More often than not, Clients of DSL experience few, little or no negative reactions to the therapy. Yet whenever the bodymind undergoes significant change, it can be subject to a “readjustment” period in which muscles may be sore, achy, stiff, or otherwise uncomfortable … And yes, occasionally even painful. This is especially true if neuromuscular, myofascial and musculoskeletal structures were significantly out-of-balance or desensitized (please see section 15.). It is, in some cases, difficult, maybe impossible, to avoid this problem. However, if your muscles are sore, or especially if they become bruised, it is often a sign that You and your Practitioner were working way too far Over The Edge of pain, fear, or resistance. (Bruising may also be the result of capillary fragility which is often helped by megadoses of Vitamin C with bioflavonoids.)

Occasionally, though, a Client does experience pain. . . .

13–B. Compensations

You might know someone, or even yourself, who after getting a more basic kind of massage (like Swedish), feels worse than when they got on the table.  Sometimes, they can barely move at all without severe pain. This can happen when we start to relax our surface muscle tensions. That’s because the first things to relax are our compensations. . . .

As we go through life, and our body accumulates various tensions, traumas, and injuries, be they mild or strong, we often use certain other muscles to try and move or pull away from or otherwise avoid the experience of pain. For examples, a construction worker might lift his chest up high to take the pressure off his lower back. (He might appear to be “showing off,” but compensating for pain is far more likely.) Another person might lean one way or another to get the pressure off an ankle, hip, knee, low back or whatever.

These compensating patterns are held in place by muscles often different and even distant from the noticeably painful ones, as well as, very often, the unconsciously held pains. Yet if we go for therapy, the first things to relax are, in many cases, the compensating muscles. So as the compensators relax, our body moves or falls back toward so-called “normal,” but it passes through the pathological state on the way there, and sometimes gets caught there. The pressure or stress, therefore, increases on the originally injured or stressed muscles, joints, nerves or other structures. This is sometimes unavoidable. That’s because it can be VERY difficult, maybe impossible, to know which muscles are going to put up the most resistance. Nor is there enough time, in some cases, to sufficiently release all the involved muscles or components of muscles that are a potential source of reactivated pain patterns.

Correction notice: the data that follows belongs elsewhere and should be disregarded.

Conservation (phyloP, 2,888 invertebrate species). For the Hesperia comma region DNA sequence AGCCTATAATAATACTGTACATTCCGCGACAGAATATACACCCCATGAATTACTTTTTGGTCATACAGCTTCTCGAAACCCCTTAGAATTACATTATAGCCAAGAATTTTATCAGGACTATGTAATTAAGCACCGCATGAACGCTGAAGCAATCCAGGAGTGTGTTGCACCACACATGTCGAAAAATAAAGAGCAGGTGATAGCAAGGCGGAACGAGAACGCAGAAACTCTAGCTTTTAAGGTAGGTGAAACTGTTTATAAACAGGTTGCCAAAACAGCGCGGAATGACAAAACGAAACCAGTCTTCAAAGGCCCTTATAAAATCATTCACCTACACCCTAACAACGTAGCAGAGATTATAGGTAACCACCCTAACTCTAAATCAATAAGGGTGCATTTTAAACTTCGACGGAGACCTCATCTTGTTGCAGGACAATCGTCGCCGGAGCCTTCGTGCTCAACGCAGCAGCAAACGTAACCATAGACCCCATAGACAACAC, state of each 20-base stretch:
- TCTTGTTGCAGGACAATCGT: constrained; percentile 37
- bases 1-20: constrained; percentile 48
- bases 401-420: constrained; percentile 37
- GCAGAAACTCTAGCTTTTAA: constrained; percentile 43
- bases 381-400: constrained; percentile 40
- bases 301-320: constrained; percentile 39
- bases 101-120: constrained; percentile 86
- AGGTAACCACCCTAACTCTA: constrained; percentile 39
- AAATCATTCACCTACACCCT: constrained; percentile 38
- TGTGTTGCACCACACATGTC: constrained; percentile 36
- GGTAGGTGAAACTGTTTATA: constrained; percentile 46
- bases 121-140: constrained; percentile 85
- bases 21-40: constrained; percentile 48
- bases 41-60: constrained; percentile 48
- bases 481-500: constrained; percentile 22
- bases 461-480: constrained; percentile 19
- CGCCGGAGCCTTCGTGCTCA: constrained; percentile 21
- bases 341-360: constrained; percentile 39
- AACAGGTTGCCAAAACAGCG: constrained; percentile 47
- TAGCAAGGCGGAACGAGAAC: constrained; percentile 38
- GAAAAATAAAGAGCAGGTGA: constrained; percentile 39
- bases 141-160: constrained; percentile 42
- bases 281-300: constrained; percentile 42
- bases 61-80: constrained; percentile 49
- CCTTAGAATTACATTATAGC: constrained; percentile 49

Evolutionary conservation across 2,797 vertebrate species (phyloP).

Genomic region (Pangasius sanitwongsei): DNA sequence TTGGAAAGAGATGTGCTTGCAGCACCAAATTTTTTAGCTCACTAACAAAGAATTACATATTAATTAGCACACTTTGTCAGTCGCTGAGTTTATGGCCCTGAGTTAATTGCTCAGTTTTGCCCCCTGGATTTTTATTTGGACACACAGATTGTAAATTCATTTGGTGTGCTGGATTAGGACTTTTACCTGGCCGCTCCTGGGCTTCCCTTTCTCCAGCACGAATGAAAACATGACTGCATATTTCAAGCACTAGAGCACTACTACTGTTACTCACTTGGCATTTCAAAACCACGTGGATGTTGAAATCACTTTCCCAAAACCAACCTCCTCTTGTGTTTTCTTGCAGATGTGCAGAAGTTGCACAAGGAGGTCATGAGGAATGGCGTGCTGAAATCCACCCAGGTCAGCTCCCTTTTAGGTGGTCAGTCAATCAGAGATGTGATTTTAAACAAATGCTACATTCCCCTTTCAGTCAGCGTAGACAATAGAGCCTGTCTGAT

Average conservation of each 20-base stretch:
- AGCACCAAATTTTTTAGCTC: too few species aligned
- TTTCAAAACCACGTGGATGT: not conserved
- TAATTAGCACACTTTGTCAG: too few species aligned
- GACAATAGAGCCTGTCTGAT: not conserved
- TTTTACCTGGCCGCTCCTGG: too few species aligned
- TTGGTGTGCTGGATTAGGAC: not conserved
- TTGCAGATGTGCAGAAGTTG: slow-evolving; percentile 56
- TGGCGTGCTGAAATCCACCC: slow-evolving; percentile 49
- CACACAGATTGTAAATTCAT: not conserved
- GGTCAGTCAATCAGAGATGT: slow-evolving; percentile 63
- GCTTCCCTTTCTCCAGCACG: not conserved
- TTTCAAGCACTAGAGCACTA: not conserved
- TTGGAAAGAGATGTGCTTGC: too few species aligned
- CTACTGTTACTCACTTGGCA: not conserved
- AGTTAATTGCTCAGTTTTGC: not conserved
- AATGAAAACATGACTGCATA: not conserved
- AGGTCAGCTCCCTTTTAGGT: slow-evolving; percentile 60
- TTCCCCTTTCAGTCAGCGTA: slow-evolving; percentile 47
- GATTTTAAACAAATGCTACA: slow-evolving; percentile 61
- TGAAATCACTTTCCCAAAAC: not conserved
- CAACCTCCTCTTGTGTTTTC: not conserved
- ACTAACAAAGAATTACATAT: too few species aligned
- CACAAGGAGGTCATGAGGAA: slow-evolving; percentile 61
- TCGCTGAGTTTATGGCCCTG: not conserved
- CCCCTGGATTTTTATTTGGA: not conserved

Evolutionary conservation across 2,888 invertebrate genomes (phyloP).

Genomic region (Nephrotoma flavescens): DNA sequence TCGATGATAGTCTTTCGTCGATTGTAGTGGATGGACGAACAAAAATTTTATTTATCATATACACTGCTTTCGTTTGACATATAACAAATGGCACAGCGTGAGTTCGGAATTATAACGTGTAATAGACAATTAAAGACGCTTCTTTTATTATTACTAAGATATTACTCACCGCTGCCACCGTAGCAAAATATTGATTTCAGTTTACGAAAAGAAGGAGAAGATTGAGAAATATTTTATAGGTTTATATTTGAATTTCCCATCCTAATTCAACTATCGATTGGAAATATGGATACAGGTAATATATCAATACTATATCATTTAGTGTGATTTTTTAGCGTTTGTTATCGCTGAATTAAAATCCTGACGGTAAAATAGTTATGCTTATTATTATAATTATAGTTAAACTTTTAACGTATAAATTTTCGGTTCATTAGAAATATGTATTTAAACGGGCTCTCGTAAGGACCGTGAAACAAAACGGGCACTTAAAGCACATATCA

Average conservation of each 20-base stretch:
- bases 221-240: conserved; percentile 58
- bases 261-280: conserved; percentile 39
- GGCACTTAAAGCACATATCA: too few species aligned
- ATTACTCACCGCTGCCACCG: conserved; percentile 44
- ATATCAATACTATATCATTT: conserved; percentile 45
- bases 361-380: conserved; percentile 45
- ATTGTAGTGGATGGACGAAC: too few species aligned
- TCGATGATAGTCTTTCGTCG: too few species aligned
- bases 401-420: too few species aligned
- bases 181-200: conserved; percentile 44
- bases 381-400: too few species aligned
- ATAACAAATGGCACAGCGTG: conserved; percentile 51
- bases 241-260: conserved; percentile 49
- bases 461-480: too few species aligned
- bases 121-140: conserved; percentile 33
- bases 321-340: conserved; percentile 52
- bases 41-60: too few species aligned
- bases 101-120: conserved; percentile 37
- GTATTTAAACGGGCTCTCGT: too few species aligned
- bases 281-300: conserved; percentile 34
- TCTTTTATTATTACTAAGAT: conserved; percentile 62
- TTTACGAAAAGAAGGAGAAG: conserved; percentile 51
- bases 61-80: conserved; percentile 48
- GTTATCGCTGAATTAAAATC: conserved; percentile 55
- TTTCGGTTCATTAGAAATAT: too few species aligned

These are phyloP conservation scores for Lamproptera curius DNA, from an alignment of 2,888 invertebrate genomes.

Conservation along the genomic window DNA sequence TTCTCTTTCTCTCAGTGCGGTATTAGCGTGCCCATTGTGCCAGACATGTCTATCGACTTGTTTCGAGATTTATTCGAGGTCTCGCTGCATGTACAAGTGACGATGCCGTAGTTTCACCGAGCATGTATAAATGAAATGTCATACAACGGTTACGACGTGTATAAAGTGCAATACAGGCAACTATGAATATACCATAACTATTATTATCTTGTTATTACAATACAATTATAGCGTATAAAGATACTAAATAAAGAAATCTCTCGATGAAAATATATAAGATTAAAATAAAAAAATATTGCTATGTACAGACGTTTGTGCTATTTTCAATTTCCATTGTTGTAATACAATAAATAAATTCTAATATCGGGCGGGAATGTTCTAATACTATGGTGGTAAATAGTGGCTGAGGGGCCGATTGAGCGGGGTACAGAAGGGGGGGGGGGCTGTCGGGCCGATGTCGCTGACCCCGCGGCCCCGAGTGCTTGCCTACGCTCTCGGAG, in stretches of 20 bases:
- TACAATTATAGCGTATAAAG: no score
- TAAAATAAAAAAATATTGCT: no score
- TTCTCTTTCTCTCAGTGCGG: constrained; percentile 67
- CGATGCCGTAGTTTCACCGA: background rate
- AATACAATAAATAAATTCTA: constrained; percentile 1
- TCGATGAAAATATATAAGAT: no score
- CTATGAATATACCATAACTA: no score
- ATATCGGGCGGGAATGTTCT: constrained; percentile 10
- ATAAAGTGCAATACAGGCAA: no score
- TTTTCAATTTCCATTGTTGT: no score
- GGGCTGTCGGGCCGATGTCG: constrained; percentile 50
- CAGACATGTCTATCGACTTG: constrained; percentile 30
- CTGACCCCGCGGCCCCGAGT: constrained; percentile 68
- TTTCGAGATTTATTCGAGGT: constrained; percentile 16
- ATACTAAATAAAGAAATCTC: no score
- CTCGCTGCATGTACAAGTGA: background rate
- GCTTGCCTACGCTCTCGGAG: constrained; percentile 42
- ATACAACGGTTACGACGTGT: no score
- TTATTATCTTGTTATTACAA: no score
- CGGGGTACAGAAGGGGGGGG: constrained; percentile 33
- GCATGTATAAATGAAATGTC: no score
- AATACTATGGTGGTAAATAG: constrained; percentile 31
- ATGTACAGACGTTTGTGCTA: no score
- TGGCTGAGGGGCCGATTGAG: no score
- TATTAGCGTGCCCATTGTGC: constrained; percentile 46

When these reactions happen, though, seldom do they last more than a day or two. Yet at that point (before the pain goes away), some people get very distressed and get fearful that the process is not working, and sometimes disappear. In reality, however, it is usually best to get right back into the tissues and see if you and your therapist can find the offending tension patterns. But in many cases, they don’t even call their therapist to tell them what happened. Yet there is important information* happening that could be addressed right then and there. Waiting for things to “calm down” or normalize is often a missed opportunity.

* Information: to bring out what is in your form.

Although this unfortunate though relatively rare part of the process can be uncomfortable, sometimes very much so, or even to the point of debilitating pain, it is usually difficult to find a way around this problem other than through it. So I recommend to use it to it’s fullest advantage, rather than avoiding reality, hoping it will fix itself.